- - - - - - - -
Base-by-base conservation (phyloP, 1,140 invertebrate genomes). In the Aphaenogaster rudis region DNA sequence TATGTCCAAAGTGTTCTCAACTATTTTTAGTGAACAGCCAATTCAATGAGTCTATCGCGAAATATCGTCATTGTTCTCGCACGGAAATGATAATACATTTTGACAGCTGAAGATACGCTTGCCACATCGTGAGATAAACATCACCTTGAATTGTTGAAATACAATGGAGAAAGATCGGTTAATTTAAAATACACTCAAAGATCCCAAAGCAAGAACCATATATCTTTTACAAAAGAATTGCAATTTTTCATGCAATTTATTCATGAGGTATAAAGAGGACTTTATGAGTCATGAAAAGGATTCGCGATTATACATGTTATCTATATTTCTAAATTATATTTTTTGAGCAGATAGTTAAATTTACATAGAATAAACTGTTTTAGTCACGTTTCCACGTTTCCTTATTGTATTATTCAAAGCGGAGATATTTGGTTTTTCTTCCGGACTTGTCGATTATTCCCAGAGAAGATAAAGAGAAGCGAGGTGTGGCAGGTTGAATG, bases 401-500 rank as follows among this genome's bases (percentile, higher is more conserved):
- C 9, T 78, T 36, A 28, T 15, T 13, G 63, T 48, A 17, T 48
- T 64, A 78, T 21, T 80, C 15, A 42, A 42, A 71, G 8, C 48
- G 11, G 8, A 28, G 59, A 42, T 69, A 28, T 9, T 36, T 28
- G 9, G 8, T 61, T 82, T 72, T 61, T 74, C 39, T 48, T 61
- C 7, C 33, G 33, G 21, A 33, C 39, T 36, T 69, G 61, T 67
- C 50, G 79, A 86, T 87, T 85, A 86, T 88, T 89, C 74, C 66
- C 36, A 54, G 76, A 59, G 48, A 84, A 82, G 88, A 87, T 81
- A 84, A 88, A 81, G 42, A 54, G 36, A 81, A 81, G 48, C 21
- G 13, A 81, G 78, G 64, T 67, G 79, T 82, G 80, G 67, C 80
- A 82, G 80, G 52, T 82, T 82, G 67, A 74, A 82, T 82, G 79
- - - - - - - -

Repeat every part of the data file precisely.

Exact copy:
Base-by-base conservation (phyloP, 1,140 invertebrate genomes). In the Aphaenogaster rudis region DNA sequence TATGTCCAAAGTGTTCTCAACTATTTTTAGTGAACAGCCAATTCAATGAGTCTATCGCGAAATATCGTCATTGTTCTCGCACGGAAATGATAATACATTTTGACAGCTGAAGATACGCTTGCCACATCGTGAGATAAACATCACCTTGAATTGTTGAAATACAATGGAGAAAGATCGGTTAATTTAAAATACACTCAAAGATCCCAAAGCAAGAACCATATATCTTTTACAAAAGAATTGCAATTTTTCATGCAATTTATTCATGAGGTATAAAGAGGACTTTATGAGTCATGAAAAGGATTCGCGATTATACATGTTATCTATATTTCTAAATTATATTTTTTGAGCAGATAGTTAAATTTACATAGAATAAACTGTTTTAGTCACGTTTCCACGTTTCCTTATTGTATTATTCAAAGCGGAGATATTTGGTTTTTCTTCCGGACTTGTCGATTATTCCCAGAGAAGATAAAGAGAAGCGAGGTGTGGCAGGTTGAATG, bases 401-500 rank as follows among this genome's bases (percentile, higher is more conserved):
- C 9, T 78, T 36, A 28, T 15, T 13, G 63, T 48, A 17, T 48
- T 64, A 78, T 21, T 80, C 15, A 42, A 42, A 71, G 8, C 48
- G 11, G 8, A 28, G 59, A 42, T 69, A 28, T 9, T 36, T 28
- G 9, G 8, T 61, T 82, T 72, T 61, T 74, C 39, T 48, T 61
- C 7, C 33, G 33, G 21, A 33, C 39, T 36, T 69, G 61, T 67
- C 50, G 79, A 86, T 87, T 85, A 86, T 88, T 89, C 74, C 66
- C 36, A 54, G 76, A 59, G 48, A 84, A 82, G 88, A 87, T 81
- A 84, A 88, A 81, G 42, A 54, G 36, A 81, A 81, G 48, C 21
- G 13, A 81, G 78, G 64, T 67, G 79, T 82, G 80, G 67, C 80
- A 82, G 80, G 52, T 82, T 82, G 67, A 74, A 82, T 82, G 79